The long story of July 4th


This country has a vacation dedicated to our war dead, workers and women, veterans and presidents. No holiday, however, has a longer history than July 4 – the birthday of the United States of America.

Slowly but surely, the path to independence was mapped out after the adoption of the coercive acts of 1774 and the meeting of the First Continental Congress.

In England, the government was dominated by a conservative element that insisted that the center of the empire was the motherland. In the colonies, the Whigs, patriots or radicals unite little by little.

It was only a matter of time before the break came. This was the case with the Act of Prohibition of December 1775; no imperial trade with the rebel colonies.

Common sense

While the colonies denounce the act of prohibition, a pamphlet comes out of the printing press which will fertilize the movement towards independence. Written in a style the average colonist could easily understand, Common sense drove home with fierce blows the need for independence.

Written by Thomas Paine, the 50-page booklet published in Philadelphia described reconciliation as only “a pleasant dream.” With 120,000 copies printed in just three months, the leaflet crystallizes the spirit of independence.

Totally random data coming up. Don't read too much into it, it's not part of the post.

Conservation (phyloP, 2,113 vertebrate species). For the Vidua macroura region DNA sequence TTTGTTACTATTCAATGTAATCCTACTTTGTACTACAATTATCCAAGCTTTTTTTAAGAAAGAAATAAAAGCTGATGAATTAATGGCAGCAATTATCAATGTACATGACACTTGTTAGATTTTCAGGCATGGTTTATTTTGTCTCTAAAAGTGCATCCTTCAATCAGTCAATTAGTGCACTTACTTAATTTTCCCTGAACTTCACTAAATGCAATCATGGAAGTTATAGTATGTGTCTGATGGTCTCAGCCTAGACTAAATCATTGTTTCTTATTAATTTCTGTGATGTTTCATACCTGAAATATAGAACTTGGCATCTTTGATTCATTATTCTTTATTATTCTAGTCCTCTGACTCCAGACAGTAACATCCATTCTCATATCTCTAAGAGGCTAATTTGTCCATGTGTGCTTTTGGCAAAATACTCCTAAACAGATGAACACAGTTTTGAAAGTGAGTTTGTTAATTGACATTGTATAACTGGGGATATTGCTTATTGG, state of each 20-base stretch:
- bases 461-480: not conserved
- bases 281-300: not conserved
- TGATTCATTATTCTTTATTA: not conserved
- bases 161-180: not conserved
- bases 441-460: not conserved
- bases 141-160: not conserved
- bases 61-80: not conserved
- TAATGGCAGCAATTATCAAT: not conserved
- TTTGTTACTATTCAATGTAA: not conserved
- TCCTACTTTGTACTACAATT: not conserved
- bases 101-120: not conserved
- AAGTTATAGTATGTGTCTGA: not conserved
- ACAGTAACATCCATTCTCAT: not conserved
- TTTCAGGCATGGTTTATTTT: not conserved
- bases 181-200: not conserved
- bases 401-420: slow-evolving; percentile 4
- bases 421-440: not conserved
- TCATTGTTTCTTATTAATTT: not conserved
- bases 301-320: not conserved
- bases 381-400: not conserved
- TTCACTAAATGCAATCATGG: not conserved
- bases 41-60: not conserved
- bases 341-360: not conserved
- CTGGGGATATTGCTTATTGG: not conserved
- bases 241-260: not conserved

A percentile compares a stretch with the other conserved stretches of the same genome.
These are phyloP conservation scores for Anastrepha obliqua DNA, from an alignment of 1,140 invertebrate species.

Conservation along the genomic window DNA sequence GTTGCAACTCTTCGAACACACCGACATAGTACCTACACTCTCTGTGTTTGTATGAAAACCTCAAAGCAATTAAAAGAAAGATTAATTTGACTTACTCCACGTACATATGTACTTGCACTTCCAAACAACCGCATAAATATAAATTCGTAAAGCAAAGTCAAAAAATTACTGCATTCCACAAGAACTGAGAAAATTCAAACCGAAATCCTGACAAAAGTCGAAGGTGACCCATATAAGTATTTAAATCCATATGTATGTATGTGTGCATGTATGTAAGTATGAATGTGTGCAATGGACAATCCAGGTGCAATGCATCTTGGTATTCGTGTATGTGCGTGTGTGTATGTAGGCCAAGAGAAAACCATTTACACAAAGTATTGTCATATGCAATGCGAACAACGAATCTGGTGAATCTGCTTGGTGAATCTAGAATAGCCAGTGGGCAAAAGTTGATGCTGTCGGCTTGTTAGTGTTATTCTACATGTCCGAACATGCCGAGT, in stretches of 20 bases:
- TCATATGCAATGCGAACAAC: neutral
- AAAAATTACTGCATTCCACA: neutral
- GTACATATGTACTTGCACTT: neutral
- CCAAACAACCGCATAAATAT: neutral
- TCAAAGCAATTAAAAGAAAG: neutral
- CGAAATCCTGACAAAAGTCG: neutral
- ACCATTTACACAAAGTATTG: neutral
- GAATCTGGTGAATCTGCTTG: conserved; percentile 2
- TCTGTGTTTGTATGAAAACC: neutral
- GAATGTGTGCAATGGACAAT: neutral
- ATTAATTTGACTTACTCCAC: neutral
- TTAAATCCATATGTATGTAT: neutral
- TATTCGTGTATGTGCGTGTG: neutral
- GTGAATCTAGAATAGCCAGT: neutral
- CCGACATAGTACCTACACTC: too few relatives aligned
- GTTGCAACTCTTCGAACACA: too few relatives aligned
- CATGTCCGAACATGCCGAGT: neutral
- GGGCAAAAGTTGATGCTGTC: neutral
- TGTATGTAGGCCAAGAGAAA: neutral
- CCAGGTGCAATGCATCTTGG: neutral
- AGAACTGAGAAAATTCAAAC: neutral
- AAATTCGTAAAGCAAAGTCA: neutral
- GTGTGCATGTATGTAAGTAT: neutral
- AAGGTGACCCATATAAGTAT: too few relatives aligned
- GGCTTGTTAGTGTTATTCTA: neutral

On June 7, 1776, revolutionary statesman Richard Henry Lee, on behalf of the Virginia delegation, submitted a resolution declaring that “these united colonies should be free and independent states … and that all political ties between them and Great Britain are totally dissolved. . “

Three days later, the Second Continental Congress voted to appoint a committee to prepare a statement in support of Lee’s resolution. John Adams, Benjamin Franklin, Roger Sherman, Robert Livingston and Thomas Jefferson were the members of the committee.

Jefferson’s proclamation

The task of writing the proclamation was given to Jefferson. Before submitting his draft to the committee, Jefferson showed it to Adams and Franklin, who together made 26 changes, mostly verbal, but included three new paragraphs. The project was reviewed and approved by the entire committee and submitted to Congress.

During the debates in Congress, other changes were made, the most important being the omission of the paragraph on the slave trade and the rewording in the final segment.

Despite these modifications, the famous document is essentially Jefferson’s calligraphy. On July 2, 1776, Congress approved Lee’s resolution. This resolution is, properly speaking, the official declaration of independence of Great Britain.

Jefferson’s committee work was approved after Lee’s vote and was a document proclaiming to the world the reason for declaring independence.

Three main parts

Approved by Congress on July 4, 1776, the Declaration of Independence consisted of three main parts. One was a repeat of Lee’s resolve.

The second was the preamble, which spelled out the natural rights formulated by John Locke and other earlier philosophers. Among the most important were that “all men are created equal, that they are endowed… with certain inalienable rights; … Life, liberty and the pursuit of happiness. ”This statement was similar to the first article of the Virginia Bill of Rights, written by George Mason.